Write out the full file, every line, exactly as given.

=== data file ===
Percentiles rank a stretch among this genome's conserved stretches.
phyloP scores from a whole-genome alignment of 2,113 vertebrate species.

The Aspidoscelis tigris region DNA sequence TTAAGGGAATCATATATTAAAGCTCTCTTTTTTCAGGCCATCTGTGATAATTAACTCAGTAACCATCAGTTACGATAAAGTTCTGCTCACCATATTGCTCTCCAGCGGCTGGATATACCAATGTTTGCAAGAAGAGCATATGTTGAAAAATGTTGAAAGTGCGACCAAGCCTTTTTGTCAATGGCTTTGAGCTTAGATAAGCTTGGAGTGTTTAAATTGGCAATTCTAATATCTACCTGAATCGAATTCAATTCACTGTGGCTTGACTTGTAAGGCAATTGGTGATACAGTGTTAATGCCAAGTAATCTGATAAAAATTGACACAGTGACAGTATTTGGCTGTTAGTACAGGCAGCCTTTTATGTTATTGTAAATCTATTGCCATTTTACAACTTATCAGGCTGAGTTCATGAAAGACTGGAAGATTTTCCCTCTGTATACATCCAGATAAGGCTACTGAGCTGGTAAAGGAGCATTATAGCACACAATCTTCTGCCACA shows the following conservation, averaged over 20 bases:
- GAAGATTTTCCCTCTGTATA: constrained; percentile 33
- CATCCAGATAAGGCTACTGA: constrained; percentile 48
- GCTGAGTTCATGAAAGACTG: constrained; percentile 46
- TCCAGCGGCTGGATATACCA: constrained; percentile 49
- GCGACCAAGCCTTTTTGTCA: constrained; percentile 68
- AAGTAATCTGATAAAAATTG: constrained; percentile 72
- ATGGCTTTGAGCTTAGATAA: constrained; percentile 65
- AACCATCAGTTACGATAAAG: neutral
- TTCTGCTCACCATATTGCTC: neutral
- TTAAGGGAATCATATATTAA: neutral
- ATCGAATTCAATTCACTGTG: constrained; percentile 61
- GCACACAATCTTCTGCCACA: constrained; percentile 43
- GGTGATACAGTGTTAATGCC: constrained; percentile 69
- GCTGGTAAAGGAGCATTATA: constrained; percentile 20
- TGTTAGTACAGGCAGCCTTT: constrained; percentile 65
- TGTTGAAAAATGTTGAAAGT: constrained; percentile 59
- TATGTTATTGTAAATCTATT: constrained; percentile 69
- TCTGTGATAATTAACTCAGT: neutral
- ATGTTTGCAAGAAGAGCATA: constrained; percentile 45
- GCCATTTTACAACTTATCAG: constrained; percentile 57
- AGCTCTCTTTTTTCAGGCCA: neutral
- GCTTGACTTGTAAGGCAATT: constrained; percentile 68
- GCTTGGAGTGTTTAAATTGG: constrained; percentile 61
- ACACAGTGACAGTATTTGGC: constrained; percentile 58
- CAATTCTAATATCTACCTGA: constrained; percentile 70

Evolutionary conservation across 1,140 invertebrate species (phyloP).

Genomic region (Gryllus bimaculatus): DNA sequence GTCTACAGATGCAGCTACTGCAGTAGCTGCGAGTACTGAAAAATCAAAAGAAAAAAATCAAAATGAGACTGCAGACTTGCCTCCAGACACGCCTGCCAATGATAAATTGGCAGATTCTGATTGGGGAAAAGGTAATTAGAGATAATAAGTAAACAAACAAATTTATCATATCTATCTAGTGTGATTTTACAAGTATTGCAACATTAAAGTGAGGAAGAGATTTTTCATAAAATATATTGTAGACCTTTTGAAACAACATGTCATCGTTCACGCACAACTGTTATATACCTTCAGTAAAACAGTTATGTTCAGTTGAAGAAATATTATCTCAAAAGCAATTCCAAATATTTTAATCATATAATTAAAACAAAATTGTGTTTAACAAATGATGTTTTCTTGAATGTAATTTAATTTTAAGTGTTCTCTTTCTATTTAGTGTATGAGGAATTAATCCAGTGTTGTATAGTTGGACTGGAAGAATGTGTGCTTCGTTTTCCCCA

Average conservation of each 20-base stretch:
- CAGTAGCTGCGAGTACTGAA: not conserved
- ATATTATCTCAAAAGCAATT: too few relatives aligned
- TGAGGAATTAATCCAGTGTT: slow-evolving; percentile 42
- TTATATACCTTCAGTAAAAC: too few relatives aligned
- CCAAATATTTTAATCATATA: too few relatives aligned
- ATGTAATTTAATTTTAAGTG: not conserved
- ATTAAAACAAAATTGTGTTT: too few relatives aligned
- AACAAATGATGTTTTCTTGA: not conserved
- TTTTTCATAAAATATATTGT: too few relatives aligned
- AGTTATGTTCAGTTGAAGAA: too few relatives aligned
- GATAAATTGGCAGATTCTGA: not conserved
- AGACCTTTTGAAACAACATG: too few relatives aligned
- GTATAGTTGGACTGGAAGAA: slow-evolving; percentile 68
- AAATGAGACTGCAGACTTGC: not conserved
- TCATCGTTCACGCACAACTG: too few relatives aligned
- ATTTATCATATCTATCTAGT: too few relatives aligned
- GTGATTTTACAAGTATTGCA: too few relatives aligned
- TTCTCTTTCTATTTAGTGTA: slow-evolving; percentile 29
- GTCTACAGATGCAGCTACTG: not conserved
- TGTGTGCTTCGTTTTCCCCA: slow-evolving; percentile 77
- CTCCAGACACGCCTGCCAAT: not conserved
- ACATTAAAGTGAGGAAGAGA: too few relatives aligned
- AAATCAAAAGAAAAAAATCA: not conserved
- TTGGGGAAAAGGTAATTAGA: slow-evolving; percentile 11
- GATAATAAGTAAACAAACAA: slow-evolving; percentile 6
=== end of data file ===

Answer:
Percentiles rank a stretch among this genome's conserved stretches.
phyloP scores from a whole-genome alignment of 2,113 vertebrate species.

The Aspidoscelis tigris region DNA sequence TTAAGGGAATCATATATTAAAGCTCTCTTTTTTCAGGCCATCTGTGATAATTAACTCAGTAACCATCAGTTACGATAAAGTTCTGCTCACCATATTGCTCTCCAGCGGCTGGATATACCAATGTTTGCAAGAAGAGCATATGTTGAAAAATGTTGAAAGTGCGACCAAGCCTTTTTGTCAATGGCTTTGAGCTTAGATAAGCTTGGAGTGTTTAAATTGGCAATTCTAATATCTACCTGAATCGAATTCAATTCACTGTGGCTTGACTTGTAAGGCAATTGGTGATACAGTGTTAATGCCAAGTAATCTGATAAAAATTGACACAGTGACAGTATTTGGCTGTTAGTACAGGCAGCCTTTTATGTTATTGTAAATCTATTGCCATTTTACAACTTATCAGGCTGAGTTCATGAAAGACTGGAAGATTTTCCCTCTGTATACATCCAGATAAGGCTACTGAGCTGGTAAAGGAGCATTATAGCACACAATCTTCTGCCACA shows the following conservation, averaged over 20 bases:
- GAAGATTTTCCCTCTGTATA: constrained; percentile 33
- CATCCAGATAAGGCTACTGA: constrained; percentile 48
- GCTGAGTTCATGAAAGACTG: constrained; percentile 46
- TCCAGCGGCTGGATATACCA: constrained; percentile 49
- GCGACCAAGCCTTTTTGTCA: constrained; percentile 68
- AAGTAATCTGATAAAAATTG: constrained; percentile 72
- ATGGCTTTGAGCTTAGATAA: constrained; percentile 65
- AACCATCAGTTACGATAAAG: neutral
- TTCTGCTCACCATATTGCTC: neutral
- TTAAGGGAATCATATATTAA: neutral
- ATCGAATTCAATTCACTGTG: constrained; percentile 61
- GCACACAATCTTCTGCCACA: constrained; percentile 43
- GGTGATACAGTGTTAATGCC: constrained; percentile 69
- GCTGGTAAAGGAGCATTATA: constrained; percentile 20
- TGTTAGTACAGGCAGCCTTT: constrained; percentile 65
- TGTTGAAAAATGTTGAAAGT: constrained; percentile 59
- TATGTTATTGTAAATCTATT: constrained; percentile 69
- TCTGTGATAATTAACTCAGT: neutral
- ATGTTTGCAAGAAGAGCATA: constrained; percentile 45
- GCCATTTTACAACTTATCAG: constrained; percentile 57
- AGCTCTCTTTTTTCAGGCCA: neutral
- GCTTGACTTGTAAGGCAATT: constrained; percentile 68
- GCTTGGAGTGTTTAAATTGG: constrained; percentile 61
- ACACAGTGACAGTATTTGGC: constrained; percentile 58
- CAATTCTAATATCTACCTGA: constrained; percentile 70

Evolutionary conservation across 1,140 invertebrate species (phyloP).

Genomic region (Gryllus bimaculatus): DNA sequence GTCTACAGATGCAGCTACTGCAGTAGCTGCGAGTACTGAAAAATCAAAAGAAAAAAATCAAAATGAGACTGCAGACTTGCCTCCAGACACGCCTGCCAATGATAAATTGGCAGATTCTGATTGGGGAAAAGGTAATTAGAGATAATAAGTAAACAAACAAATTTATCATATCTATCTAGTGTGATTTTACAAGTATTGCAACATTAAAGTGAGGAAGAGATTTTTCATAAAATATATTGTAGACCTTTTGAAACAACATGTCATCGTTCACGCACAACTGTTATATACCTTCAGTAAAACAGTTATGTTCAGTTGAAGAAATATTATCTCAAAAGCAATTCCAAATATTTTAATCATATAATTAAAACAAAATTGTGTTTAACAAATGATGTTTTCTTGAATGTAATTTAATTTTAAGTGTTCTCTTTCTATTTAGTGTATGAGGAATTAATCCAGTGTTGTATAGTTGGACTGGAAGAATGTGTGCTTCGTTTTCCCCA

Average conservation of each 20-base stretch:
- CAGTAGCTGCGAGTACTGAA: not conserved
- ATATTATCTCAAAAGCAATT: too few relatives aligned
- TGAGGAATTAATCCAGTGTT: slow-evolving; percentile 42
- TTATATACCTTCAGTAAAAC: too few relatives aligned
- CCAAATATTTTAATCATATA: too few relatives aligned
- ATGTAATTTAATTTTAAGTG: not conserved
- ATTAAAACAAAATTGTGTTT: too few relatives aligned
- AACAAATGATGTTTTCTTGA: not conserved
- TTTTTCATAAAATATATTGT: too few relatives aligned
- AGTTATGTTCAGTTGAAGAA: too few relatives aligned
- GATAAATTGGCAGATTCTGA: not conserved
- AGACCTTTTGAAACAACATG: too few relatives aligned
- GTATAGTTGGACTGGAAGAA: slow-evolving; percentile 68
- AAATGAGACTGCAGACTTGC: not conserved
- TCATCGTTCACGCACAACTG: too few relatives aligned
- ATTTATCATATCTATCTAGT: too few relatives aligned
- GTGATTTTACAAGTATTGCA: too few relatives aligned
- TTCTCTTTCTATTTAGTGTA: slow-evolving; percentile 29
- GTCTACAGATGCAGCTACTG: not conserved
- TGTGTGCTTCGTTTTCCCCA: slow-evolving; percentile 77
- CTCCAGACACGCCTGCCAAT: not conserved
- ACATTAAAGTGAGGAAGAGA: too few relatives aligned
- AAATCAAAAGAAAAAAATCA: not conserved
- TTGGGGAAAAGGTAATTAGA: slow-evolving; percentile 11
- GATAATAAGTAAACAAACAA: slow-evolving; percentile 6